There have been some interesting discussions I’ve been having lately around the use of Book and comparing it to the use of Lesson.
I’d not thought to compare them in past. Book for me was always too linear and didn’t make a lot of sense to me as an online resource for adult learners. I’ve always found that when print experiences are re-created online, they tend to be annoying (like those flip page sales brochures that never quite let you zoom in enough to read text).
Taking my tastes out of the equation, I do understand that the chapters can make for easier browsing and that for younger learners may educators still use a linear, book-like approach to learning. I’d rather use a Wiki and have more of a conversation around content, but Wiki in Moodle up to this point has been an imperfect tool.
Lesson I’ve always been intimidated by. I’d heard it was difficult but when I saw this video on using it for decision making exercises – http://www.youtube.com/watch?v=nq3das503-Q I thought it worth a second look. This seems to do what e-learning is meant to do: provide interactive opportunities for formative, contextual assessment of the application of knowledge.
I’ll admit I wrestled with Lesson when I undertook my Moodle Course Creator’s Certificate course. There are a lot of decisions that need to be made in advance of creating a lesson.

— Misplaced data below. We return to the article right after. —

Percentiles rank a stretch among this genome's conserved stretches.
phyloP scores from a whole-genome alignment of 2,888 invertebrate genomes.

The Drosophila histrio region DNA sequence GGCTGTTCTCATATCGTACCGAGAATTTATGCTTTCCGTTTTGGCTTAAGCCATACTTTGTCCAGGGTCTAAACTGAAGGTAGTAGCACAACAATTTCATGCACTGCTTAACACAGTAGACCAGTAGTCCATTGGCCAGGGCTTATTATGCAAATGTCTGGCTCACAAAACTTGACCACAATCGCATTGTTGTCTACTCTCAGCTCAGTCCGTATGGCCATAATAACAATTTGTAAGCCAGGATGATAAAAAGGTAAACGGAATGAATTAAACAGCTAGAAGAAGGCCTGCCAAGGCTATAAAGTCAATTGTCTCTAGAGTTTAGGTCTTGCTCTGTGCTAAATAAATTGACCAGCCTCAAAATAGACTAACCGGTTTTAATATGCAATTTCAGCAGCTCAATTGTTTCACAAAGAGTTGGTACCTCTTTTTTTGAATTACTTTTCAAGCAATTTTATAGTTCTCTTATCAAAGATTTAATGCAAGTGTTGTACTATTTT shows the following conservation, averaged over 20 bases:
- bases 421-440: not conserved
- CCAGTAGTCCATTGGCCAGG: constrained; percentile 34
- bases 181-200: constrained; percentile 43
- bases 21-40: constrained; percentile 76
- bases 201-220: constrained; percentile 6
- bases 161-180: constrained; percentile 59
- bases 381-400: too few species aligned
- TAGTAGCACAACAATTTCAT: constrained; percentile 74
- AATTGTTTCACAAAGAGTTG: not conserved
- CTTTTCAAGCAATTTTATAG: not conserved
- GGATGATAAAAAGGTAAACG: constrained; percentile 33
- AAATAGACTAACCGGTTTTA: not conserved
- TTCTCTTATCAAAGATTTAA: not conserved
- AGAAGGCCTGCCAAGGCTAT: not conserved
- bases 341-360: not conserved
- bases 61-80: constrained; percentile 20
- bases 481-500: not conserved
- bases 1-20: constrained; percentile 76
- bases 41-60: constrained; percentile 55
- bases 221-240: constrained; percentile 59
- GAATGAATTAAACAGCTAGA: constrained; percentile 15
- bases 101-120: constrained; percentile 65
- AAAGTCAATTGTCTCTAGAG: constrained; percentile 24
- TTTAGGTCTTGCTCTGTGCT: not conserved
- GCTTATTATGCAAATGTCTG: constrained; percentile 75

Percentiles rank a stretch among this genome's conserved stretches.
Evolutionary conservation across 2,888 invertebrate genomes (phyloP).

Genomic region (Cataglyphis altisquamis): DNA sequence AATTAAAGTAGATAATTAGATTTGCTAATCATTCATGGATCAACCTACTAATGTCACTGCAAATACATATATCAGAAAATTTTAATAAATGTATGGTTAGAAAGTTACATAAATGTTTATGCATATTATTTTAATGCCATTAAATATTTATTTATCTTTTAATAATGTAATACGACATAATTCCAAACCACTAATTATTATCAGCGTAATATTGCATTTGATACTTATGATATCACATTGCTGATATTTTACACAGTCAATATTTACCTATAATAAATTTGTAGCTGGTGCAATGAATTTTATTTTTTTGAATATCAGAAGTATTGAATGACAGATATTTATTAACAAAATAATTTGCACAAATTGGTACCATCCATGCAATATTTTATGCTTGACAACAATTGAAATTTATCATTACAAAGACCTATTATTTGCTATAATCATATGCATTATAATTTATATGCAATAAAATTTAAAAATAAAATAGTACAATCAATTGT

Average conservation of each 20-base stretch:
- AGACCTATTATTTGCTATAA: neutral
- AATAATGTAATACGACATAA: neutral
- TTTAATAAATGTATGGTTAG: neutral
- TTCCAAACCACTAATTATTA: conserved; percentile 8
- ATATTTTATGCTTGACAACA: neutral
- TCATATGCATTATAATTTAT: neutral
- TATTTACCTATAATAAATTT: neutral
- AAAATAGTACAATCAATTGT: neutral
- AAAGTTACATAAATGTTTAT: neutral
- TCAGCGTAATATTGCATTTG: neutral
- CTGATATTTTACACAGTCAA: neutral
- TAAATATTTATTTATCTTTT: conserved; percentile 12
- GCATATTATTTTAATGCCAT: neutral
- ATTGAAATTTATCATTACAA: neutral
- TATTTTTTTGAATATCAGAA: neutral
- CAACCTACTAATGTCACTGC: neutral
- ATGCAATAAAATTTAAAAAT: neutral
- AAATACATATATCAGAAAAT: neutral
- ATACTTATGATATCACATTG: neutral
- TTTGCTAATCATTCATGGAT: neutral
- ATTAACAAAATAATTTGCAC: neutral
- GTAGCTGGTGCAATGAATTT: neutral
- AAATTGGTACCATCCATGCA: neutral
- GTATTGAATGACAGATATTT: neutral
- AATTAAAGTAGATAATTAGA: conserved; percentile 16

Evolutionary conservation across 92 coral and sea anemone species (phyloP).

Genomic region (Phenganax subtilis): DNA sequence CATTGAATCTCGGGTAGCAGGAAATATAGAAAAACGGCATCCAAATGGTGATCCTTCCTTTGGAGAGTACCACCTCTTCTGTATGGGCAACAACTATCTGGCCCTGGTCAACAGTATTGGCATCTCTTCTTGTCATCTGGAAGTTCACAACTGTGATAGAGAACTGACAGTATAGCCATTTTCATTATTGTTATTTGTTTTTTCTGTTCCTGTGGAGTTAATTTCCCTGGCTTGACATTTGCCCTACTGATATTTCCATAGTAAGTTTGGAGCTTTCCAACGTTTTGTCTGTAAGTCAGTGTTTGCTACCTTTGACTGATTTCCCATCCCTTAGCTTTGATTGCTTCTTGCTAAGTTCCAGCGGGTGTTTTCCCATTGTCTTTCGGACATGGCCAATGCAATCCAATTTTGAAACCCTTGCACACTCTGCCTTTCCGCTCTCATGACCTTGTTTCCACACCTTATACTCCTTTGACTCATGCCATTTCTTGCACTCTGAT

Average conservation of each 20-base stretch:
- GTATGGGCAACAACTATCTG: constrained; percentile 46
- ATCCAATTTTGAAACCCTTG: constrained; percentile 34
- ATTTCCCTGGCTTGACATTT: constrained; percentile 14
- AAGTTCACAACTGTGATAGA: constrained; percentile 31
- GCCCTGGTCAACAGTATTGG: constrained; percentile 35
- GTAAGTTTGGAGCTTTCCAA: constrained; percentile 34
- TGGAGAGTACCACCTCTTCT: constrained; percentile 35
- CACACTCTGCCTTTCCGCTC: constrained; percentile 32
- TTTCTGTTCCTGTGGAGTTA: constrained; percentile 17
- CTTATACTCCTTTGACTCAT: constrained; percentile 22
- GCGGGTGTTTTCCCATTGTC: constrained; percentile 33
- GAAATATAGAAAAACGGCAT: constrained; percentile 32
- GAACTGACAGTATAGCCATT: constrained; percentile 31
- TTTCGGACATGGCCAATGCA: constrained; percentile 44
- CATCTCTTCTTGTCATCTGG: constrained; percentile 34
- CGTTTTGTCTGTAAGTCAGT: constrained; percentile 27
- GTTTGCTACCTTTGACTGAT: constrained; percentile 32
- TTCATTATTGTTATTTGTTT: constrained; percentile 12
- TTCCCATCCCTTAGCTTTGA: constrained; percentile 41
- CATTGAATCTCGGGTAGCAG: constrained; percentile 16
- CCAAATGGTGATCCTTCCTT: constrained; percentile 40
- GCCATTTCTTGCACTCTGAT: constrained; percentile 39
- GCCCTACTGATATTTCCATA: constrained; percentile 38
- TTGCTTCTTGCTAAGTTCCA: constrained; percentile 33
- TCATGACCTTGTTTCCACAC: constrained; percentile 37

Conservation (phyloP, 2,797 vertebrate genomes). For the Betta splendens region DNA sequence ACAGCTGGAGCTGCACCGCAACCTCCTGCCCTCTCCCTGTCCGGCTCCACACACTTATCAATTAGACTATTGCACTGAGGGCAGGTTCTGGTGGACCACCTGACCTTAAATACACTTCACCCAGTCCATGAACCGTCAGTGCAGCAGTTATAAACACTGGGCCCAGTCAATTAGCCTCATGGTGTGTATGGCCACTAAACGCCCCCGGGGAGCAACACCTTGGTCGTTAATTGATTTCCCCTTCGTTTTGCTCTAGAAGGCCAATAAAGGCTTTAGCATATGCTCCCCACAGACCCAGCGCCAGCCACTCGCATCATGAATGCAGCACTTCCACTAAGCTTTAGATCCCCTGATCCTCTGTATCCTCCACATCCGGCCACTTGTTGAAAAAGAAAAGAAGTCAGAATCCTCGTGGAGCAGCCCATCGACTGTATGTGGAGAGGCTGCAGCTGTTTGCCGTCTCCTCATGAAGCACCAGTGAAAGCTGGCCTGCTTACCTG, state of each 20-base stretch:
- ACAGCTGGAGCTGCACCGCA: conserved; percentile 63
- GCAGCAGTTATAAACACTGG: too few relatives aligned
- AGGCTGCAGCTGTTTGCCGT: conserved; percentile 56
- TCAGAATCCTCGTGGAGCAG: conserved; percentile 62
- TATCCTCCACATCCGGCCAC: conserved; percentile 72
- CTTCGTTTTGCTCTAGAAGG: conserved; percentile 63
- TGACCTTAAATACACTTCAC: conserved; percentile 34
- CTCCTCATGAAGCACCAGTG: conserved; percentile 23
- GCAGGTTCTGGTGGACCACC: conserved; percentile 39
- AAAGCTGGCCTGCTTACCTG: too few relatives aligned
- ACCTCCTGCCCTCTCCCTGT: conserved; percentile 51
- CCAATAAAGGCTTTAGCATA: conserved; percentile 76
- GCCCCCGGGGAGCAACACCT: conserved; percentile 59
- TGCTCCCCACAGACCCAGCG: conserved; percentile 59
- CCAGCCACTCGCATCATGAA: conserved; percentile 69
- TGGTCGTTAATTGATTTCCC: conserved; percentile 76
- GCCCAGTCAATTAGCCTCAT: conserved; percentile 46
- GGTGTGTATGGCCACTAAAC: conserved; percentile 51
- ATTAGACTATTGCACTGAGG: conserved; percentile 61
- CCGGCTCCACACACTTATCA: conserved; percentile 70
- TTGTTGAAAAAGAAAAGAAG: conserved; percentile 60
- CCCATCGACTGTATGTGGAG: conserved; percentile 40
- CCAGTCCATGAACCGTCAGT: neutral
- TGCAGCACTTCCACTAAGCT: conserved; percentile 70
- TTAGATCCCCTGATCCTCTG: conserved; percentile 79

I managed to create a simple one that doesn’t approach the ideal set in the aforementioned video, but it did made me see that there is flow that happens with lesson that can’t happen with separate resources and assessments. A flow that I as a teacher can adjust.
I can provide feedback that indicates whether the choice was good or not so good, but I can also immediately and directly point them back to the content that will help them find the right answer. Plus, I like the idea that I can provide choice options and feedback using rich media, not just text. At the risk of oversimplifying things (and I welcome your insights), I’ve come to think of Lessons as short learning objects that don’t require Flash skills to create, edit or view.
I say short because there is no page or section menu in Lesson. Whether or not this is a weakness depends on how you think about discrete learning objects. Are they meant to encompass all activities related to learning and are going to take several sessions to complete? Or do you feel learning objects should be a bit more bite-sized?
Leo set me the challenge of comparing Book and Lesson and I’ve done so on our training site.
First, I created a Lesson on Creative Commons licensing. Then I created a Book with the content and two quizzes for the assessment. I hope it will be self-evident why I felt two quizzes were needed, if not – please ask in the comments below this post.
Then, please take the time to leave a comment here with your thoughts on Book v. Lesson. I don’t think it’s a matter of using one v. the other – but I do think Lesson offers opportunities that Book doesn’t and is worth getting to know.